20 Aug 2014
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Cupertino Reacts to Gun Violence

The latest events in Cupertino and Connecticut have people talking voicing opinions on gun violence.

Cupertino Reacts to Gun Violence

In a time of year where holiday cheer is usually present, it doesn't seem to be the case after last week's list of tragedies with the Oregon mall shooting, the bomb threat to a teacher at a Cupertino high school, and now the elementary school shooting in Connecticut.

Though the bomb threat at Monta Vista High School came up empty, it was not so for Sandy Hook Elementary's shooting in Connecticut, coercing citizens in thinking twice about gun regulations and health.

“It's really sad what's happened, and that so many kids and families have been effected,” said Robin Lee-Tieh, 47, a student at De Anza College and a parent of a teenage daughter. “It seems like a warning for our country to keep people healthy mentally. I mean it's obvious he [Adam Lanza] was mentally ill and needed help.”

Lee-Tieh also said it's important keeping kids occupied after school to stay out of trouble.

ABC News has reported 31 mass shootings since Columbine in 1999, causing debate over the 2nd Amendment.

Instead of eliminating guns altogether though, Caleb Seaton, 26, a Cupertino barista believes guns should be harder to come by, avoiding infringement on people's rights.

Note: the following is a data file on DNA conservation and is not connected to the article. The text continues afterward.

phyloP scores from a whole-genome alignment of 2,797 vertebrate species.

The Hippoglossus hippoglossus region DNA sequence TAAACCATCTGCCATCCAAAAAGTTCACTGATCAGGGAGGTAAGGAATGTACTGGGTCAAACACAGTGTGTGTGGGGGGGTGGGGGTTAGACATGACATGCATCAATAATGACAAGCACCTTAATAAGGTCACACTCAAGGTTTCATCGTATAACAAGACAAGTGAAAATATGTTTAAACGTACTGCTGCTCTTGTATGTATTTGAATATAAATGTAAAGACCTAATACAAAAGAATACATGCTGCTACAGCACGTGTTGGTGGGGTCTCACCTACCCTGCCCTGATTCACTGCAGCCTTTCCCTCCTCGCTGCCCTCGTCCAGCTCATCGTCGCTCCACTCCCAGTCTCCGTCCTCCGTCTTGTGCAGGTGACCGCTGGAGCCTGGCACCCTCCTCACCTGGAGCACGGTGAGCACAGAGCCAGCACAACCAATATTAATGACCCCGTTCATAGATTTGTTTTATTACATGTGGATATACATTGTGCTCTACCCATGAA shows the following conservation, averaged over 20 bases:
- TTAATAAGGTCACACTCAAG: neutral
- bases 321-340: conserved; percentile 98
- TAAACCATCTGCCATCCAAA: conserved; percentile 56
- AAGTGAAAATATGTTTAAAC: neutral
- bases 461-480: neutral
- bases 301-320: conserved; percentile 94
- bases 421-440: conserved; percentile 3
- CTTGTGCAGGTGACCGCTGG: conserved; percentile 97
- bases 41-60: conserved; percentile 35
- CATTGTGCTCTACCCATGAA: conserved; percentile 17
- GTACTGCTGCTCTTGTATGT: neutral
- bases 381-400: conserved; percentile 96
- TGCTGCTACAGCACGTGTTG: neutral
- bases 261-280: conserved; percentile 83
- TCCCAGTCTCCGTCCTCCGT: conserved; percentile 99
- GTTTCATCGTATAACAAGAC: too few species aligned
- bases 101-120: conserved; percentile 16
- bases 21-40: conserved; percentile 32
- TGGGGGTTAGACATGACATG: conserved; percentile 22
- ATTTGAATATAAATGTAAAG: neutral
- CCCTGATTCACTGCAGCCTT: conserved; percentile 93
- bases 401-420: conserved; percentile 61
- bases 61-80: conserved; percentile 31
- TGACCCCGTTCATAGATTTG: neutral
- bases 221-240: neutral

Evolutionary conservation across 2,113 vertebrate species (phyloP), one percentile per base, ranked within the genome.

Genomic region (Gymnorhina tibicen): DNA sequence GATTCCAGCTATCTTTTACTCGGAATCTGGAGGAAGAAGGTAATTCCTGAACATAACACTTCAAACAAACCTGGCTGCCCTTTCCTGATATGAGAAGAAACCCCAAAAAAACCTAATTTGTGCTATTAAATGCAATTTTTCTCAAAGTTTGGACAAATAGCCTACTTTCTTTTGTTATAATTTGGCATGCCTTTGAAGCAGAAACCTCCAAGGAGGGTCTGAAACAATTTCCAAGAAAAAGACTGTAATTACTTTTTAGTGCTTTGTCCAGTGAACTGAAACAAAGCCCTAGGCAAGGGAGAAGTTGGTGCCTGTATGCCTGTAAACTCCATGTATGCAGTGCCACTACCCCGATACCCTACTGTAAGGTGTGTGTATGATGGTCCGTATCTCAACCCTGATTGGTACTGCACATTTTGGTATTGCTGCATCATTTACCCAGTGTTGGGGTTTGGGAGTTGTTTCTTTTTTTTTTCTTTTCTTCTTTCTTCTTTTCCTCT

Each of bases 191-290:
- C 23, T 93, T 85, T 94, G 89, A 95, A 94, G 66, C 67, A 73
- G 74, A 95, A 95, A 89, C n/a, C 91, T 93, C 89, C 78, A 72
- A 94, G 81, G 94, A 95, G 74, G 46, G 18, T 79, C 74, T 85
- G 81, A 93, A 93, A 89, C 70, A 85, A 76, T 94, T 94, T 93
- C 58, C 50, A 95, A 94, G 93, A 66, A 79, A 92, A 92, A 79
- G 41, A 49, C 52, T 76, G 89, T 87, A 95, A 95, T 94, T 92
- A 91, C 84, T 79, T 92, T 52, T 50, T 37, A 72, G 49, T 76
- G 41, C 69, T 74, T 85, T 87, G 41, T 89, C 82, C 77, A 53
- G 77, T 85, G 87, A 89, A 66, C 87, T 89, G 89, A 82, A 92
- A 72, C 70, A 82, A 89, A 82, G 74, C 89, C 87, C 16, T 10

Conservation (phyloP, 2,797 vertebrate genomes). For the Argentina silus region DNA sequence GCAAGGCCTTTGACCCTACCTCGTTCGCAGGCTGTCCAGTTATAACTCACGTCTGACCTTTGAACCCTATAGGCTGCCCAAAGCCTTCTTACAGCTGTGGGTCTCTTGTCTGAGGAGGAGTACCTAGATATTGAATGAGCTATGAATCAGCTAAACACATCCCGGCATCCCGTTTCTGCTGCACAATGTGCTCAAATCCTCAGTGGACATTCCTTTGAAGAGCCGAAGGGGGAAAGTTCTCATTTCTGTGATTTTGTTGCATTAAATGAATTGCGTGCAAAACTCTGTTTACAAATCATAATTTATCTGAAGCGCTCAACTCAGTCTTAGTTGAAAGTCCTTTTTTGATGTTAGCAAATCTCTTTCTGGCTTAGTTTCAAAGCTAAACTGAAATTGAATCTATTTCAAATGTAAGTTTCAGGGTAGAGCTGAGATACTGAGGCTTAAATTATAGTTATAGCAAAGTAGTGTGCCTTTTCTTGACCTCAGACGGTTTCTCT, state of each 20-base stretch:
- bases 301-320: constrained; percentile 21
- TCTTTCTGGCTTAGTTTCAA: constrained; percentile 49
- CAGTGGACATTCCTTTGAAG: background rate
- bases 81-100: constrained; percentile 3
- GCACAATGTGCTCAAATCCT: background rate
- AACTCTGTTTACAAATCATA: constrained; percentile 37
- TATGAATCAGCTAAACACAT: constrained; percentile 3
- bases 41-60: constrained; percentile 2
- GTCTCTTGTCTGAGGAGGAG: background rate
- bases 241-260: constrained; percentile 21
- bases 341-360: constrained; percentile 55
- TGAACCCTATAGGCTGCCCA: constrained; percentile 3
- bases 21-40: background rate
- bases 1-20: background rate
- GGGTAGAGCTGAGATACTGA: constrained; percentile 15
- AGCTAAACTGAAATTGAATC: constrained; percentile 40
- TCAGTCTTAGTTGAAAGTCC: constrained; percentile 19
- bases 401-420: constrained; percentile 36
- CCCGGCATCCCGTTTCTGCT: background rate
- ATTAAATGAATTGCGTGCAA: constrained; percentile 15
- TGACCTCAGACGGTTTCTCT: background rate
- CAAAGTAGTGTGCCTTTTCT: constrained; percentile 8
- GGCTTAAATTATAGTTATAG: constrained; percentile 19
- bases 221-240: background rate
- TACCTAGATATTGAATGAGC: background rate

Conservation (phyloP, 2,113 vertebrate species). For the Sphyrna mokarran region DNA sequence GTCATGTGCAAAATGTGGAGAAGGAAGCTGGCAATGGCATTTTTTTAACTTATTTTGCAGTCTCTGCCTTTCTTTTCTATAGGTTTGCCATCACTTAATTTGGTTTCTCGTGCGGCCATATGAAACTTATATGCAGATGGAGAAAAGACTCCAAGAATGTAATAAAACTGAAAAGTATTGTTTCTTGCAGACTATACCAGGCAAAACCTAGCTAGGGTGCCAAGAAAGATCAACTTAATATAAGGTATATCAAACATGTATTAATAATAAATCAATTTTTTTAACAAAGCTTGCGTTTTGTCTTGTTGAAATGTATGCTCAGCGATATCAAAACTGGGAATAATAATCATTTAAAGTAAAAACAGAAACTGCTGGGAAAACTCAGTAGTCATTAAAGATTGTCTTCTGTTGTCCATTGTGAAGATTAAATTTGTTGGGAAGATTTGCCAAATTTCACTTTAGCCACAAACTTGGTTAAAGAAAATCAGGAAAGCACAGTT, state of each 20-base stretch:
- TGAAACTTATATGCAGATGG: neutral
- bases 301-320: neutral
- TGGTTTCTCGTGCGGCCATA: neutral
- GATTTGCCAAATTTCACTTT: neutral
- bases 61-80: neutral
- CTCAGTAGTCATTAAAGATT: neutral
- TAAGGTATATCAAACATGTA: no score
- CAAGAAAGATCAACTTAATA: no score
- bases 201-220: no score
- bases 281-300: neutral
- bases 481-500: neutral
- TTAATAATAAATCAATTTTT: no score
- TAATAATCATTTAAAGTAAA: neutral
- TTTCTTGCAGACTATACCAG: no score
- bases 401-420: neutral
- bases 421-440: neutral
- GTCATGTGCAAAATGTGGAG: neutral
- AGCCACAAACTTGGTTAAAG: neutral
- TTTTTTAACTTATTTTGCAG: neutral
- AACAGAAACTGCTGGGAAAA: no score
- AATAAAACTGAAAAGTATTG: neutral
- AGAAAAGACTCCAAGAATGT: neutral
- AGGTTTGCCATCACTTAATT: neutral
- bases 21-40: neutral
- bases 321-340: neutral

“I think it's a tough one. If I'm not mistaken, the shootings happened in states that are more strict on gun control,” Seaton said.

He also said easing up on gun control could possibly decrease the amount of shootings based on people having their own protection, but then again, more guns could also mean more shootings.

“I think that people should be able to own or carry whatever they want, just make it harder to obtain in general.”

In order for police enforcement to be issued a gun, they have an extensive list of background checks, psychological profiling, extensive firearms training and much more, yet citizens can purchase guns if they have a license because it's a right.

Others want more protection on school campuses, including Homeland Security consultant Thomas Panuzio. Panuzio told ABC 4 News, “We must recognize that we are not doing enough on a national level to protect these kids.”

“You think that it would get better, but it doesn't change,” said a Lynbrook High alumni, George Mumaw, 52. “Evil is evil, and it's always going to be there. What they need to do is keep police in every elementary, middle and high school in America; they already do for the colleges. Once the kids are at school, it should be safe ground.”

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